Missa L'homme armé
da: David Fallows, L'homme armé, in Grove on line .
A melody used as the tenor of over 40 mass cycles between about 1450 and the end of the 17th century.
Those of Dufay, Ockeghem, Regis, Faugues and perhaps Busnoys seem to date from the 1450s. Those by Caron and Tinctoris as well as the cycle of six anonymous masses in a manuscript now in Naples (I-Nn, VI E 40) are probably from before about 1475. Those of Baziron (described as new in 1484), Obrecht, Josquin (2 settings), Brumel, Compère, Vaqueras, Gaffurius (lost) and De Orto are from the last quarter of the 15th century. Cycles from the early 16th century include those of Pipelare, Forestier, Venedier, La Rue (two settings), Carver and Senfl. Settings by Spanish composers of the 16th century include those of Peñalosa, Ortiz (lost), Morales (one for five voices printed in 1540 and one for four voices printed in 1544) and Guerrero (surviving in two versions). The two masses by Palestrina (for five voices printed in 1570 and for four voices printed in 1582) conclude the main series, though there was a later mass by Carissimi (12 voices), expanded with four more voices in later adaptations by Beretta and Stamegna. Particularly among the 30-odd masses before about 1510, there is clear evidence of composers having built upon, or emulated, other masses on the same tenor.
Le sei di Napoli
Although not among the greatest of these works, the cycle of six anonymous masses in Naples (ed. by L. Feininger, Monumenta Polyphoniae Liturgicae Sancta Ecclesiae Romanae, ser. 1/iii (1957), and ed. in CMM, lxxxv, 1981) merits attention as one of the most remarkable musical edifices of the 15th century. The first five masses take successive small sections of the melody, each treating it in various ways: the first uses only the first four notes; the second, and most intricate, of the series treats the next nine notes in retrograde, inversion and retrograde inversion. Those five masses are in four voices, while the last is in five voices and employs the entire melody in two of the voices in pure canon at the 5th throughout. The melody is always based on G, but the central tonalities of the six cycles are: C, G (with flat), F, G (without flat), G (with flat), C - as though following a coherent and planned tonal scheme. Each Kyrie has an elaborate trope, with heavy Classical references. Dispute continues as to whether they are all by one composer or by several working to a pre-arranged scheme, as might be deduced from differing stylistic features; but either way there is nothing remotely comparable from these years in either scope or formal ambition.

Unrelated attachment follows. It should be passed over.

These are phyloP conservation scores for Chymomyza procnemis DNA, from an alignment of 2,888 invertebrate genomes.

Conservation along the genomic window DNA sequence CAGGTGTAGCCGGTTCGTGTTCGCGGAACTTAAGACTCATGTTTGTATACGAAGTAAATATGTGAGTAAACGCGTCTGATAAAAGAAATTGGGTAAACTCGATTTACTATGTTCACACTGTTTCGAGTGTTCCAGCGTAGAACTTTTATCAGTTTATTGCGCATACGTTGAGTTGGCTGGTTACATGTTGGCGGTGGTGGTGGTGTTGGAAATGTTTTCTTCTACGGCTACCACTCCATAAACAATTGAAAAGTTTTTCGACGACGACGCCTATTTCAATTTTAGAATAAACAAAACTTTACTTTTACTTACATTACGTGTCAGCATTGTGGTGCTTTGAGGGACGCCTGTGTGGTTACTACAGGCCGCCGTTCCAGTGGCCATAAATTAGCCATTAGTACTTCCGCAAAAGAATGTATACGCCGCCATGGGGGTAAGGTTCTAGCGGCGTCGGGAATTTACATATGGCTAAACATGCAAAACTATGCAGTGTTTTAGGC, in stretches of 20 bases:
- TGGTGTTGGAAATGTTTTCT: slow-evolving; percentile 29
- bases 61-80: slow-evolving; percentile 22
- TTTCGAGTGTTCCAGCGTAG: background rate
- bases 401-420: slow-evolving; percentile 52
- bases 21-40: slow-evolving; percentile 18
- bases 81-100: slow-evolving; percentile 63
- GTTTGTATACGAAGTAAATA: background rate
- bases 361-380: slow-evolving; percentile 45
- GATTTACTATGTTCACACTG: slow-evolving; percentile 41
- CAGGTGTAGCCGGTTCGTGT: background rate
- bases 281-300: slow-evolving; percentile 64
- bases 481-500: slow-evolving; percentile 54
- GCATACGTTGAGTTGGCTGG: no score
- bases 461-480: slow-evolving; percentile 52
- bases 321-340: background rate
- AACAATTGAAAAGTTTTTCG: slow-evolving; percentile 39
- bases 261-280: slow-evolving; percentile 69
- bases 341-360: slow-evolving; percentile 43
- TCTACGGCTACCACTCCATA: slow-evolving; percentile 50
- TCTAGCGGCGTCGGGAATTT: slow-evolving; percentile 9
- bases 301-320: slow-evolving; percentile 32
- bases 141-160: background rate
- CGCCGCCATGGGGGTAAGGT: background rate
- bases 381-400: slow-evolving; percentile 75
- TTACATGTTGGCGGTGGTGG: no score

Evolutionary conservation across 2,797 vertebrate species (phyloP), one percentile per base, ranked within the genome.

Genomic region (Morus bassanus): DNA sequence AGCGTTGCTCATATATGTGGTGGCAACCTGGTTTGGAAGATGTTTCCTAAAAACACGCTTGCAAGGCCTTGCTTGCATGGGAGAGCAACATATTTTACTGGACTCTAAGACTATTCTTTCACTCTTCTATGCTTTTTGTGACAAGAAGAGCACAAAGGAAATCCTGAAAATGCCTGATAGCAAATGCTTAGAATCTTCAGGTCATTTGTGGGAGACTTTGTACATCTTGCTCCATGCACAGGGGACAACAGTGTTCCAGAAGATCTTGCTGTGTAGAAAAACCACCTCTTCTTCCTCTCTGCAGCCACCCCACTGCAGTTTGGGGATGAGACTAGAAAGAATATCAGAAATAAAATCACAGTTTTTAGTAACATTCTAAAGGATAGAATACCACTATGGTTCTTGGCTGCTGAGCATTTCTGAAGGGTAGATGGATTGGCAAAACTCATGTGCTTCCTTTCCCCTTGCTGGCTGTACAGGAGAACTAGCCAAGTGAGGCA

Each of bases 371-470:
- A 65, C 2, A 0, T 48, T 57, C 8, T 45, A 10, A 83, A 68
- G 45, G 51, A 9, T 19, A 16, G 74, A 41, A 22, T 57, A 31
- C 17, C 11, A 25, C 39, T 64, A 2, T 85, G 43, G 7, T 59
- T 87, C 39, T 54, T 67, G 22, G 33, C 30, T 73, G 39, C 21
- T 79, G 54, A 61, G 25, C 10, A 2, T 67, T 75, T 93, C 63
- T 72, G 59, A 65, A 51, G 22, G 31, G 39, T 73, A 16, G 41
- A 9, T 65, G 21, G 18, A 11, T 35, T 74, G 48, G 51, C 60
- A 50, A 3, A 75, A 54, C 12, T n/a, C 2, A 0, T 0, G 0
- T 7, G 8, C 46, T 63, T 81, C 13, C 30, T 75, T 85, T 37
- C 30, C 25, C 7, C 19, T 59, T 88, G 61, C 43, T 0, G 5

Una delle versioni a tre voci di questo rondeau compare alle cc. 44v e 45r dello chansonnier Mellon, conservato a Yale e interamente riprodotto on line.
The melody and its text survive only in the Naples manuscript, though much of the material is endorsed by its use in a combinative chanson (perhaps of around 1463) perhaps by Robert Morton. Since no two masses contain precisely the same form of the melody, it is reasonable to assume that it had an unwritten origin and was monophonic. But its tripartite division makes it singularly well suited for use as the cantus firmus in a mass cycle. Other useful features include: the move into a higher register for the middle section coupled with the high A giving a sense of a different tonal centre; the leaps of a 4th and a 5th combined with falling lines at the ends of sections; and the motivic economy of the melody.
Tono del tenor
While many of the early settings (including those of Du Fay, Busnoys and Caron) have the melody on G with a flat signature, Ockeghem and others (including De Orto, Forestier and Palestrina's five-voice setting) have it in G without a flat. But all other tonalities were used: Regis, Faugues, Pipelare and Palestrina's four-voice setting have it on D; Obrecht, followed by Compère, have it on E, while Senfl similarly used the Phrygian mode but beginning on A. Josquin chose F for his mass sexti toni (followed in this only by Morales and Guerrero) and had it on all pitches of the hexachord, starting on C and progressing up to A, for his mass super voces musicales. C is otherwise found only in an anonymous eight-voice Credo in Copenhagen (DK-Kk 1872) and in the much later cycle of Carissimi (where it is always in the bass).